Croy has helped place Doc Johnson products in films such as “Harold and Kumar Escape From Guantanamo Bay.

“Doc Johnson, for instance, has recently been involved with a network sitcom, which we’ll soon make an announcement about over the upcoming weeks,” Croy said. “This type of opportunity simply did not exist until only recently.”

While there is no true science to integrating adult novelties in TV or film, the results are clear, Croy said.

“I think every time a prime time show incorporates novelties into a scene, it’s a coup for the entire industry. As these walls continue to come down, more opportunities will surface,” Croy said. “The more people are exposed to adult product, the less it exists as taboo in their eyes. If they can watch a network TV show where a sex product is featured front and center and have a good laugh, chances are their interest might be piqued to learn more, or they may even go make a purchase they otherwise wouldn’t.”

It was Fleshlight’s one-of-akind design that landed the company a mention in director Kevin Smith’s “Zach and Miri Make A Porno,” said Chris Marcus, Fleshlight’s vice president of business development. Similar to what happened for OneUp’s Liberator Ramp, the Fleshlight was written into the script — the company didn’t need to even persuade them to use it.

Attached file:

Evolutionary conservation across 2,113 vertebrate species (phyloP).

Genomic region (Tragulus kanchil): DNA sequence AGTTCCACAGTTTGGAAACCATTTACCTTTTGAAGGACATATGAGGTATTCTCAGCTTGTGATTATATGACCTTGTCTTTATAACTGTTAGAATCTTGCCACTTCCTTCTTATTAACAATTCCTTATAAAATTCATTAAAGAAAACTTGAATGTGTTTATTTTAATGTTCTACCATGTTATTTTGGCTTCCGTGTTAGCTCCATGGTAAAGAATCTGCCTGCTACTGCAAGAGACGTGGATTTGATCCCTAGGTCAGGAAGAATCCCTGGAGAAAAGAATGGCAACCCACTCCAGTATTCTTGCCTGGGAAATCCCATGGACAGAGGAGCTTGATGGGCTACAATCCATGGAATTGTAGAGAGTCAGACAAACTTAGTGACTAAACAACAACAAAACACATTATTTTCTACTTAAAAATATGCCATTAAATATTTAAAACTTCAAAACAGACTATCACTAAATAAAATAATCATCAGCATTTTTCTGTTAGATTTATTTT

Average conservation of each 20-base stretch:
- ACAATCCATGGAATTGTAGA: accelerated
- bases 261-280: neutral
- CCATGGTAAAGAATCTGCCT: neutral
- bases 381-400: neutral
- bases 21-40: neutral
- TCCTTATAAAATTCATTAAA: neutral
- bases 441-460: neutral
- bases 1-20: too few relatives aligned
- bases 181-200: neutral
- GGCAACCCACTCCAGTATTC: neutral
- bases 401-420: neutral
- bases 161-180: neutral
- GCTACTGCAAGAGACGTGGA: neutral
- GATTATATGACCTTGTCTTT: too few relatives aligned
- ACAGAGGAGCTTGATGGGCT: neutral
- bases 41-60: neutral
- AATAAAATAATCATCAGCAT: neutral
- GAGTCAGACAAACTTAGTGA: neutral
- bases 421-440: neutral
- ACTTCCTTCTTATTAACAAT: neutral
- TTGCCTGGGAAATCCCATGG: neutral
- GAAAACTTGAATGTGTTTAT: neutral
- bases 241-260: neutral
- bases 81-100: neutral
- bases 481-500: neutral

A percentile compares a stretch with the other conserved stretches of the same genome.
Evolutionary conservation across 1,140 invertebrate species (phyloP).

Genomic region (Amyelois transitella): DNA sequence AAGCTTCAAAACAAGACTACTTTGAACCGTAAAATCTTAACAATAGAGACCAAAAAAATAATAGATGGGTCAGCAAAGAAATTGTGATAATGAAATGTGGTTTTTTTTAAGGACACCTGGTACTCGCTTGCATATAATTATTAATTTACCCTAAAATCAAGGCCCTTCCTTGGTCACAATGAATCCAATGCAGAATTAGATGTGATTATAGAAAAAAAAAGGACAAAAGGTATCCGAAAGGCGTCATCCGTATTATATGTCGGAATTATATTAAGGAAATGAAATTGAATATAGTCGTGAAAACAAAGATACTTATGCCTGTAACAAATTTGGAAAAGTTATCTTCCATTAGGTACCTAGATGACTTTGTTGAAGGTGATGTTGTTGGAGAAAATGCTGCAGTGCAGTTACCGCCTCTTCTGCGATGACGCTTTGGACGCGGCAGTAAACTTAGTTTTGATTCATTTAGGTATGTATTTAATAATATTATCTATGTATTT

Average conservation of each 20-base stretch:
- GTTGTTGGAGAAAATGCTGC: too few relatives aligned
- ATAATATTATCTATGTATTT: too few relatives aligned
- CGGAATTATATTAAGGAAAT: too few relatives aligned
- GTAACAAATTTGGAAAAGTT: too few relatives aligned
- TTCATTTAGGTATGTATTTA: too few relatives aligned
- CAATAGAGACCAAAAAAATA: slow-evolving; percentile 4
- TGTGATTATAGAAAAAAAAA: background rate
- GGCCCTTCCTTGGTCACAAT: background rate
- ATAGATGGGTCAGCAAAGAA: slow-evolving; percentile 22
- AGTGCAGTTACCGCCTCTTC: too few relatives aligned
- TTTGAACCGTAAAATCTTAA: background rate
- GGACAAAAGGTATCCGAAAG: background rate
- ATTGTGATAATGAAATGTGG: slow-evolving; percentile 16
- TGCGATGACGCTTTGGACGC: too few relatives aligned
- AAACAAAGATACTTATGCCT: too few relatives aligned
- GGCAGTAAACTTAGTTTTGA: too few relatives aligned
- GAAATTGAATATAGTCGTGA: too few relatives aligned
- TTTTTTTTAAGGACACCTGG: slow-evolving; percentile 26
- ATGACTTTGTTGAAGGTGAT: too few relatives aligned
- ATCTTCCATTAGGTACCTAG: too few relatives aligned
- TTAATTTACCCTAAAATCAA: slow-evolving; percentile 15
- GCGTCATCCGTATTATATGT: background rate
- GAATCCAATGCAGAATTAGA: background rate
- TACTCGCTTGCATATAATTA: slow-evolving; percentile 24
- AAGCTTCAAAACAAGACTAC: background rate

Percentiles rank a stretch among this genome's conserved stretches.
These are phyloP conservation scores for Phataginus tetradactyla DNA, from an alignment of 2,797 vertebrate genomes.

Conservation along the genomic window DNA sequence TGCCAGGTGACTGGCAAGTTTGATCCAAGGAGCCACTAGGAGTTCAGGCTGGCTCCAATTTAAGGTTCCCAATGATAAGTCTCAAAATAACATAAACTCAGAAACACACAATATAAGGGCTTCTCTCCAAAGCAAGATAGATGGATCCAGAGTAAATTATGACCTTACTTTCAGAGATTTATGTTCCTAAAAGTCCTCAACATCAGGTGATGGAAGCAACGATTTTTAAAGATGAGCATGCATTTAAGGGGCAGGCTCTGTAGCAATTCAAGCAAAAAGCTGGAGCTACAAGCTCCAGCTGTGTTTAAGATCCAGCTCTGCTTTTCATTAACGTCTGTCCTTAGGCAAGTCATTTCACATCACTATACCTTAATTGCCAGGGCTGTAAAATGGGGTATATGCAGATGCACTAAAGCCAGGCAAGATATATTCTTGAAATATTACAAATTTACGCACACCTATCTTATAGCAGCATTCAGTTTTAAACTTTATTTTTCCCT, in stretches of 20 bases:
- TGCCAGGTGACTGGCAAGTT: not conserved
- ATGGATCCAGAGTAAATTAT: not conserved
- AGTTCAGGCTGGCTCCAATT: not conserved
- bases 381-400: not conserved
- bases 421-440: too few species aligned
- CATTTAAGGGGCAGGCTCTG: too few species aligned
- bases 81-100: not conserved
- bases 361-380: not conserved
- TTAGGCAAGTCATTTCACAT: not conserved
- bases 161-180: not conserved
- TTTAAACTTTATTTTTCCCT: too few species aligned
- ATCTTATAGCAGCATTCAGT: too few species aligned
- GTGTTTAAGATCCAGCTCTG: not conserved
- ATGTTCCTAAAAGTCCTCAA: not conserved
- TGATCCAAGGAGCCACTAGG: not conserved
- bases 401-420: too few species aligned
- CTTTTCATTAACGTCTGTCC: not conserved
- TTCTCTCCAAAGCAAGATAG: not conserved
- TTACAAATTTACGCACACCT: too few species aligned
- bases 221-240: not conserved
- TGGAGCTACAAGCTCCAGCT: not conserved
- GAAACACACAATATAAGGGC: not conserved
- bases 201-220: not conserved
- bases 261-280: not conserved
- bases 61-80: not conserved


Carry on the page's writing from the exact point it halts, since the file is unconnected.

Their secret? Building a strong and recognizable brand is the key to getting your product in the eyes and minds of directors, producers and prop masters, Marcus said.

“We didn’t even know that we were going to be mentioned in the film,” he said. “We weren’t upset at all that they hadn’t contacted us — we were thrilled. While I don’t think product placement is the best way to market to consumers, it is an added benefit. In our case, it provided free exposure to the mainstream market. It reaches the market difficult to reach with traditional adult advertisers. Not everyone out there is looking at adult content sites. There is a whole other group that would go see ‘Zach and Miri’ but haven’t seen the Fleshlight because we don’t advertise on the sites they visit.”